The National Development and Reform Commission, the country's economic planner, vowed on Tuesday to stick strictly with the State Council's directory of investment projects that require government approval.
The directory, known as the negative list, came into effect on Dec 2 and replaces the government's approval procedures for 19 investment areas.
It devolves the responsibility to approve 30 categories of investment items from central to local authorities, and it transfers approval for 10 kinds of investment projects to industrial administrations.
Compared with the previous version from 2004, the list attaches more significance to the market's decisive role in allocating resources, better recognizes the principal status of enterprises as investors and focuses more government attention on its duties as defender of public interest, the NDRC said.
The reform plan, drawn up during the Third Plenum of the 18th Communist Party of China Central Committee, states that enterprises should have full independence to make decisions within the legal framework, for which the government will not exercise evaluation and approval procedures, except for projects concerning national or ecological security, strategic resource development and public interest.
Analysts said the new list is conducive to stimulating initiative among enterprises and steering resources to the most worthwhile markets.
"The new national version of the negative list, which comes after the list for the Shanghai Free Trade Zone in November, is in line with the requirements to transform the role of the government, as well as economic restructuring," said Chen Fengying, a researcher of the macroeconomy with the China Institutions of Contemporary International Relations. "The list will change according to national economic developments."
However, the list involves the coordination of duties and interests of different levels of government, as well as the redistribution of labor among administrative departments for various industries, Luo Guosan, deputy director of the fixed assets investment division of the NDRC, said on Tuesday.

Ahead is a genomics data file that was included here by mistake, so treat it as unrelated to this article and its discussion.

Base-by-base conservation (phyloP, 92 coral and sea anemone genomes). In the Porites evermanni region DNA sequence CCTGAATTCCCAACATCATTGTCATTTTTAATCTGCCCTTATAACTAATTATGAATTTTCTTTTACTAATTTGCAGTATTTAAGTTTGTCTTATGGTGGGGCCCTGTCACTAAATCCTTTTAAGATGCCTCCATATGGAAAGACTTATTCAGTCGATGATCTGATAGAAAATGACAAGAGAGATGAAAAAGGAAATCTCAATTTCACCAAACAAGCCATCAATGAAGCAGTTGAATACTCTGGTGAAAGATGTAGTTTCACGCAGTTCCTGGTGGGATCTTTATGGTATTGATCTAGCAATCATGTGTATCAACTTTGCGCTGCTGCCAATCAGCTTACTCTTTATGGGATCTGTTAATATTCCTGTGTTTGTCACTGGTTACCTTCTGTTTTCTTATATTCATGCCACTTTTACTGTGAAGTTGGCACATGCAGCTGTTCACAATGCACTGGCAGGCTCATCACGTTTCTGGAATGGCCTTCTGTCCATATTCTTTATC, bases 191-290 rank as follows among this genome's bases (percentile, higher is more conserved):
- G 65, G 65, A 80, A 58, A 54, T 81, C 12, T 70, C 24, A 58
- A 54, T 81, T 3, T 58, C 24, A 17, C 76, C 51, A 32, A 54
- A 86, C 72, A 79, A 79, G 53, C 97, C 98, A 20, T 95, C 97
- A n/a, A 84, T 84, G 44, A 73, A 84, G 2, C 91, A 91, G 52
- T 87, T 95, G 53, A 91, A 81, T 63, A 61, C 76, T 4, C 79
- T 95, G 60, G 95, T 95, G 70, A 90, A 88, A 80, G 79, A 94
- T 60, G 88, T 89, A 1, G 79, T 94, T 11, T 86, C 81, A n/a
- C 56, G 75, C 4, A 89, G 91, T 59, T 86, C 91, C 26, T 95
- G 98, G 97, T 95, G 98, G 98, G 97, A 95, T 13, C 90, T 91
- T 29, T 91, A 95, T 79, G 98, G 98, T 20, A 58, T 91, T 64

"One principle is to ensure the government plays its role as an effective and responsive macro-controller," he said. "The number of projects that need central government approval will drop by about 60 percent after the list comes into effect. The job will be done by local governments."
The government will enforce the pre-entry national standard as well as the negative list model for foreign investment projects, according to the NDRC.
Most standard foreign-bound investment from China will be recorded; only for investment projects in sensitive countries and regions, sensitive industries, or projects with an investment higher than $1 billion from Chinese investors will the government exercise its evaluation and approval rights, Luo said.
The negative list maintains the central government's approval rights over investment in some overcapacity industries, such as iron and steel, cement, electrolytic aluminum and shipbuilding, he added.
"This i to help the country digest its overcapacity as soon as possible," he said.
According to Luo, the NDRC is closely working with other ministries to simplify the application and approval procedures for many qualified industries not on the list.
"We're trying to shift the government's role from pre-investment examiners to responsible supervisors in and after investment, to better serve enterprises and the public interest," he said.
"The government should provide service, not interference."